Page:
Federal Tax Plan = Meaningful Cuts More Than Comprehensive Reform

The “Tax Cuts and Jobs Act” (H.R. 1) has finally arrived! The long-awaited details – over 400 pages worth – are now out there for all to debate. This is a debate that will play out before the House Republican Ways and Means Committee this week. Much of the public discourse will focus on how it impacts individuals, but for the business community it is the taxation of businesses, large and small, that is of the most significance.

The plan includes a reduction of the corporate rate from 35% to 20%, an important and meaningful step. It also caps the taxation of income derived from pass-throughs (S corporations, LLCs, partnerships and sole proprietorships) at 25%. Key provisions are outlined below. And if you are truly into tax law, the full bill is also available, as is a section-by-section summary.

Now you may note that this legislation is labeled a tax cut, not tax reform. And while many will call it that, it is probably better characterized as a tax cut bill. Cuts are good, and these measures will certainly be the impetus for some level of economic growth. But the trillion dollar questions remain: How much will it spur in gross domestic product (GDP) growth? And, can that realistically be enough to offset the projected reductions in tax collections?

Nobody can really know the answers to these politically-charged questions. But as you read the “scoring” of this legislation (to be published by the Congressional Budget Office after passage out of the House Ways and Means Committee), you may consider these items for context: the GDP growth rate in the United States averaged 3.22% from 1947 until 2017; GDP has pleasantly surprised people by breaking the 3% mark the last couple quarters; and the GDP will probably need to go a good bit higher to prevent the bill from adding substantially to the already staggering federal deficit. So listen for what growth rates are assumed in the projections that will be discussed and debated – and draw your own conclusions.

Key provisions affecting businesses

  • Reduces the corporate tax rate: The rate will drop to 20% from the current 35% and is designed to be permanent.
  • Establishes a repatriation tax rate: The repatriation rate on overseas assets for U.S. companies would be as high as 12%. The bill also may include a mandatory repatriation of all foreign assets. Illiquid assets would be taxed at a lower rate, spread out over a longer period than liquid assets like cash.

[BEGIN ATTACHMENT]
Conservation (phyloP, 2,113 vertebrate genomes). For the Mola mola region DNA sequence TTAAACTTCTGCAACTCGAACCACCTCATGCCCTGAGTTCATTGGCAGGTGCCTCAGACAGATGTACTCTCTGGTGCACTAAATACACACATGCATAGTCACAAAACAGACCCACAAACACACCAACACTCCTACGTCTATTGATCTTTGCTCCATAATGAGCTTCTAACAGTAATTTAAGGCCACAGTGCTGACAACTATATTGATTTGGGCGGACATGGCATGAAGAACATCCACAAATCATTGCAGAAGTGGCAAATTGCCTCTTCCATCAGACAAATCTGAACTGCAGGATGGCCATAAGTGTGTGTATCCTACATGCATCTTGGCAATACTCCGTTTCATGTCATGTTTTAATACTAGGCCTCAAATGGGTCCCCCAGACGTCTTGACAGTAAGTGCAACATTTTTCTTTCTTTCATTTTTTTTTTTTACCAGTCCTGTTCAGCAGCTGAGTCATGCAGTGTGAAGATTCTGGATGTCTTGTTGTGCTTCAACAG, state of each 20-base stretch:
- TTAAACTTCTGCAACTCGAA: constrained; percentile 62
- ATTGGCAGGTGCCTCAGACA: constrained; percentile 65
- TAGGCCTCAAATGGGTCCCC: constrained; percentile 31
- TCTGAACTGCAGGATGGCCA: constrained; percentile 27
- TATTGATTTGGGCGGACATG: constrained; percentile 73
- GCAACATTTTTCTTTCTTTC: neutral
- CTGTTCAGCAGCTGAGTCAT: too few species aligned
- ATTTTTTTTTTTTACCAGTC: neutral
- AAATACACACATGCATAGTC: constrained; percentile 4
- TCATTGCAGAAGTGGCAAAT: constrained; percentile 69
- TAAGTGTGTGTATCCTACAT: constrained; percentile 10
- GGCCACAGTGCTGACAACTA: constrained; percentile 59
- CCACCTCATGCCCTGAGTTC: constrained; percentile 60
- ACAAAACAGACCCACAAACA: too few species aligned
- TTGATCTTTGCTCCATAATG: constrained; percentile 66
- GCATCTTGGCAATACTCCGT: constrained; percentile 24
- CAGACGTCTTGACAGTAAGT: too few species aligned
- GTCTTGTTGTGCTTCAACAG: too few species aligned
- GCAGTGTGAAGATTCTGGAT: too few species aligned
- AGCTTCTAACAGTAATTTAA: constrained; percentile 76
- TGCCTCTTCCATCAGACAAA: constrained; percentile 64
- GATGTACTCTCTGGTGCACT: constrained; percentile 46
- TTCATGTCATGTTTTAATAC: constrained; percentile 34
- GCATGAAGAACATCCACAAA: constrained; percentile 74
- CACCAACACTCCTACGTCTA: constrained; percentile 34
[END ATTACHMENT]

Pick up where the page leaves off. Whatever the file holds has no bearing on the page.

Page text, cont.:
• Creates a 25% rate for pass-through businesses: Instead of getting taxed at an individual rate for business profits, people who own their own business would pay at the so-called pass-through rate. (There will be some guardrails on what kinds of businesses can claim this rate to avoid individuals abusing the lower tax.)

Key provisions affecting individuals

  • Creates new individual income brackets:
    • 12% for income up to $45,000 for individuals and $90,000 for a married couple
    • 25% up to $200,000 individual/$260,000 couples
    • 35% up to $500,000 individual/$1 million couples
    • 6% over $500,000 individual/$1million couples
  • Caps state and local property tax deduction at $10,000, but does NOT cap income or sales tax deductions.
  • Eliminates the estate tax: The threshold for the tax, which applies only to estates with greater than $5.6 million in assets during 2018, would double to over $10 million; the plan then phases out the tax after six years.
  • Does NOT change taxation of 401(k) plans.
  • Increases the child tax credit to $1,600 from $1,000. The bill would also add a credit of $300 for each non-child dependent or parent for five years, after which that provision would expire.
  • Limits home mortgage interest deduction: On new-home purchases, interest on loans up to $500,000 would be deductible. (The current limit is $1 million.)
  • Nearly doubles the standard deduction: To avoid raising taxes on those currently in the 10% tax bracket, the standard deduction for all taxes would increase to $12,000 for individuals (up from $6,350) and $24,000 for married couples (up from $12,700).
  • Eliminates most personal itemized deductions and many credits. The only deductions preserved explicitly in the plan are for charitable gifts and edited home-mortgage interest.